Interior minister Bernard Cazeneuve will replace Manuel Valls as prime minister of France, following the latter's resignation aimed at giving his best to the Socialist Party's presidential campaign for 2017. Valls announced Monday he would run after the incumbent and unpopular President Francois Hollande declined last week to seek a second term in office.
Cazeneuve, 53, is a close ally of Hollande and championed the French state's fight against Islamic extremism in his role as interior minister over the past two years. He's a strong personality, with experience of state affairs, said a source in the president's entourage.
The President of the Republic has appointed Bernard Cazeneuve as prime minister and asked him to form the new government, said the president's office. His replacement as interior minister would be Bruno Le Roux, who has led the Socialist Party group in France's lower house of parliament, the office added.
Valls faces the task of uniting Socialists to give them a chance to stay at the Elysee Palace. That's despite current opinion polls suggesting the second round of next year's presidential election could pit Marine Le Pen, the leader of the far-right National Front, against conservative Francois Fillon. A survey published Tuesday showed that Fillon would beat far-right leader Marine Le Pen in the second round of next year's presidential election with 65 percent of the vote.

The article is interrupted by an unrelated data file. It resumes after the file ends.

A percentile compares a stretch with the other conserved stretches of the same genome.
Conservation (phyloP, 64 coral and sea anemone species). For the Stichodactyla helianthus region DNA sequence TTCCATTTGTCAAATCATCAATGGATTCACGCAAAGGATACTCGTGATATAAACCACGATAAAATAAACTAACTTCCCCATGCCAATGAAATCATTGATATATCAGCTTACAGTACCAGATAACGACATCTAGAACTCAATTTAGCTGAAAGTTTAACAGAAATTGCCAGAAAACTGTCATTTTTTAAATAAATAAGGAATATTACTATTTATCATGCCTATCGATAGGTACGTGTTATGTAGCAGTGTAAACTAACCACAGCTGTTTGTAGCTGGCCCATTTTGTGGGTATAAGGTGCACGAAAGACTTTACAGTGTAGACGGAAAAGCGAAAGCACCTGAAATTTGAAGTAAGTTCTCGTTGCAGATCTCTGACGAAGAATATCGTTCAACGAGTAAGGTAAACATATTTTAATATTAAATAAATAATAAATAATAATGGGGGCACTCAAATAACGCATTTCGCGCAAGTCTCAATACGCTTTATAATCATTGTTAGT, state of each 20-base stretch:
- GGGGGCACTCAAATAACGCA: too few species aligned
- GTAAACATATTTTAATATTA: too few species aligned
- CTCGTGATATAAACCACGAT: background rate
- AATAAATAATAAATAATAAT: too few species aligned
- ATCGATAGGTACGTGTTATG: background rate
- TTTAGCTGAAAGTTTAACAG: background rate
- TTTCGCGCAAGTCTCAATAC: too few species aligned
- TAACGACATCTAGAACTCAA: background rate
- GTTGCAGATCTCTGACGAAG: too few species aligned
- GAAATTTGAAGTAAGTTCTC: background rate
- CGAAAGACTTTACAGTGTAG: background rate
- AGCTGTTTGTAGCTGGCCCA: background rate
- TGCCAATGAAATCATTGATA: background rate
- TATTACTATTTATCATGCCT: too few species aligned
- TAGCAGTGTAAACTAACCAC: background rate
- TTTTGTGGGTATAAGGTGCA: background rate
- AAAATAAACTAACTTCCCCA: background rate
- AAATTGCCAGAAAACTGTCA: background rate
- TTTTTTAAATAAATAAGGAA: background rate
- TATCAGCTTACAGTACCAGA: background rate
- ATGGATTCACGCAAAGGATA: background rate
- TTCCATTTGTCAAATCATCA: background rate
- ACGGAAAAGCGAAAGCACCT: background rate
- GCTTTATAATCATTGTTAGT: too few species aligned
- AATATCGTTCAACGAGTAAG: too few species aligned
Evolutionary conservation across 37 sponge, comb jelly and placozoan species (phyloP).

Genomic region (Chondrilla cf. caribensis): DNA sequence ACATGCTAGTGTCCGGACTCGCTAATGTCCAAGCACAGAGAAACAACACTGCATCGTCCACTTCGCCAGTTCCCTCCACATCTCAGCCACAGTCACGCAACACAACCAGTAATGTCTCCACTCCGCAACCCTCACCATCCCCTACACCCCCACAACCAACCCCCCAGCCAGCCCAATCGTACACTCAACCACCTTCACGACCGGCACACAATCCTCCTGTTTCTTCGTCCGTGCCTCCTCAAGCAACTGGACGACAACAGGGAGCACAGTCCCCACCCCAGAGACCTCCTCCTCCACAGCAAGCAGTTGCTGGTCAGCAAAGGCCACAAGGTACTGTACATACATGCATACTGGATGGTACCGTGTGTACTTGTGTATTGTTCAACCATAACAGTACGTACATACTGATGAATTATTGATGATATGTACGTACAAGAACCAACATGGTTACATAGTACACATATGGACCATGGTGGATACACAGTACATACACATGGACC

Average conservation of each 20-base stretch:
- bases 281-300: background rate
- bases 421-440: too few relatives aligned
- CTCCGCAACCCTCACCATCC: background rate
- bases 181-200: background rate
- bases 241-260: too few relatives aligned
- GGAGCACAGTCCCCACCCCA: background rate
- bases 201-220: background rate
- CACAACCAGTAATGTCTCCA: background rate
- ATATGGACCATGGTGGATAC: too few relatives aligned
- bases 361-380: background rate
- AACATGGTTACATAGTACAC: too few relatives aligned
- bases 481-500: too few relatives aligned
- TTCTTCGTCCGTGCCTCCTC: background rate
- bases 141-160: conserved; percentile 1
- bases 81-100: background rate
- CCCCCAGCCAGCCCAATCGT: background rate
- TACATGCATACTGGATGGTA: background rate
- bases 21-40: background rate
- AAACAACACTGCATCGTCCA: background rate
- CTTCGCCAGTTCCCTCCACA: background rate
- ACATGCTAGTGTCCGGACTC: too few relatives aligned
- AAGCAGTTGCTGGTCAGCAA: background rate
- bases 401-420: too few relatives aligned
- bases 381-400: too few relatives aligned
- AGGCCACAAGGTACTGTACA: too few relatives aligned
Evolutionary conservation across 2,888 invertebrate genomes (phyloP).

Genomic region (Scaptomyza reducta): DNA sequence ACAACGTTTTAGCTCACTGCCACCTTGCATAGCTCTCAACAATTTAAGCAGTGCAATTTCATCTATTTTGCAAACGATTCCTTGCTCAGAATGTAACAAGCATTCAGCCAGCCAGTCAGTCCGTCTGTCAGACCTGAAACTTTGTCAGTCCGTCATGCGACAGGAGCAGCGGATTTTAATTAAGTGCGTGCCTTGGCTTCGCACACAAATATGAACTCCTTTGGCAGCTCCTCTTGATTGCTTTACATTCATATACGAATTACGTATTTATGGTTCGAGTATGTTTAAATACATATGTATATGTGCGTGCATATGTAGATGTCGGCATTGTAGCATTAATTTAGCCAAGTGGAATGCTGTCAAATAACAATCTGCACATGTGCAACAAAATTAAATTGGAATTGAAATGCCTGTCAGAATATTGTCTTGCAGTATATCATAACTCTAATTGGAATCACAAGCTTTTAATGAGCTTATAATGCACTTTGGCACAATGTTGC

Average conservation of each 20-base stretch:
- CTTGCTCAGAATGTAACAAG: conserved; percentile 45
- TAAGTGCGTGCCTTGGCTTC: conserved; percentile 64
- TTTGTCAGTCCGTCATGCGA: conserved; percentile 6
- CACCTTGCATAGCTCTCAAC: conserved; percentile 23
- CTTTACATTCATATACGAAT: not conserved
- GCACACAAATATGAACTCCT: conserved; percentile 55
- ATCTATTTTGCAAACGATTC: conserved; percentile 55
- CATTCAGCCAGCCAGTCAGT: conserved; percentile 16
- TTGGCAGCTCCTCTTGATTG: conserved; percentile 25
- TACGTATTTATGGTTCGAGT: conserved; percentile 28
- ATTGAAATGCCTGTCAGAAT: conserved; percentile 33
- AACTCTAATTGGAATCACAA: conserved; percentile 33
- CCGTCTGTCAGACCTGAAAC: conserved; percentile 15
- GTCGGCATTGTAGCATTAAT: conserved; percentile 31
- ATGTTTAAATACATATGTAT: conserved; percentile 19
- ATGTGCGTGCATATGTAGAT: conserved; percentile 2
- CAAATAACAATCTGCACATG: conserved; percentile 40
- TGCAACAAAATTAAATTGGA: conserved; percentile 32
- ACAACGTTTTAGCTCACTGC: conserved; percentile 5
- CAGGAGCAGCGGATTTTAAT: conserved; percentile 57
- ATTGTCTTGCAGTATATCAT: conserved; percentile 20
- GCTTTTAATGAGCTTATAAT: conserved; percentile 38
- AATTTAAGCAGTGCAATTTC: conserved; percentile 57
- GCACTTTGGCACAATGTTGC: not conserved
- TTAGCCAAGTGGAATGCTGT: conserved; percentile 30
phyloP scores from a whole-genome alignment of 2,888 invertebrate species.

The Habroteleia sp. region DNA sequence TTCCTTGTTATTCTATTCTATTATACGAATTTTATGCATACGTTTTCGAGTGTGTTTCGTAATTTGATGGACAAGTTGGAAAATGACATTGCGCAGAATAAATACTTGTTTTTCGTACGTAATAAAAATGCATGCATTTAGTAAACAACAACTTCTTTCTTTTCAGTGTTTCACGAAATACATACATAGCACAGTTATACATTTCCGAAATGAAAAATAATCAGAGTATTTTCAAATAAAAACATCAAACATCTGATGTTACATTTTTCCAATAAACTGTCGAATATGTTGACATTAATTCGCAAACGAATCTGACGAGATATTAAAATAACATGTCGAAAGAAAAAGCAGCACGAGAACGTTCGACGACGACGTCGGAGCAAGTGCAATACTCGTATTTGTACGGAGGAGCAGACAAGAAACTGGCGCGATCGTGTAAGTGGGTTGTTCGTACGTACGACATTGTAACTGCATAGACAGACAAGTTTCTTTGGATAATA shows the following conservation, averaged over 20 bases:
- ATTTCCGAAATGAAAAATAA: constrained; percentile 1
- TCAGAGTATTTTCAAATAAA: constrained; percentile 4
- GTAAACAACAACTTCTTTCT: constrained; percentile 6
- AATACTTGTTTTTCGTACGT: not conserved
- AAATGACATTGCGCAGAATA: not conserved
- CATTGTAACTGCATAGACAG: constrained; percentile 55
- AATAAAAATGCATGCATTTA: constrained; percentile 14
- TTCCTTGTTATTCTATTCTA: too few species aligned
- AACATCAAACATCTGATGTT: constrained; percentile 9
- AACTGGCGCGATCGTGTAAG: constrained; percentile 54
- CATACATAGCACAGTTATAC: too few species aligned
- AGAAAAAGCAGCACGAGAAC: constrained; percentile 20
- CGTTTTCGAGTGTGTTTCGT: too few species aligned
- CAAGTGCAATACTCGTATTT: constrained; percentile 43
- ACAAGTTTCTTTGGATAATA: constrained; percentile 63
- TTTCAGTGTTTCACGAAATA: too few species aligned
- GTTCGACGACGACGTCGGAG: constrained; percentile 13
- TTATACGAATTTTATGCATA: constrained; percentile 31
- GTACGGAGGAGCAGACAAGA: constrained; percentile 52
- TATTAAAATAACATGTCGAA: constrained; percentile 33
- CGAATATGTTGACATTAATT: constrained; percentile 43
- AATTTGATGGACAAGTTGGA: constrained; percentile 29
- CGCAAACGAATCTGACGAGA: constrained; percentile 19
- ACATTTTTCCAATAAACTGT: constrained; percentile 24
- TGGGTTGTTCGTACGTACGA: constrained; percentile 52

The Ifop-Fiducial poll for iTele, Paris Match and Sud Radio also said that no candidate from the Socialist party would do better than coming fifth. In a combative speech on Monday, 54-year-old Valls vowed to take the fight to the conservative opposition and the far-right National Front, who are both leading the Socialists in election polls. Before the national elections, Valls will face other contenders in the Socialist primary in January. I want to give everything for France, the 54-year-old said in a speech Monday evening in the Paris suburb of Evry.
Analysts predict that the far-right party could win up to three regions in provincial voting later this month, unless Hollande's Socialists and the center-right coalition under former president Nicholas Sarkozy's join forces to prevent it.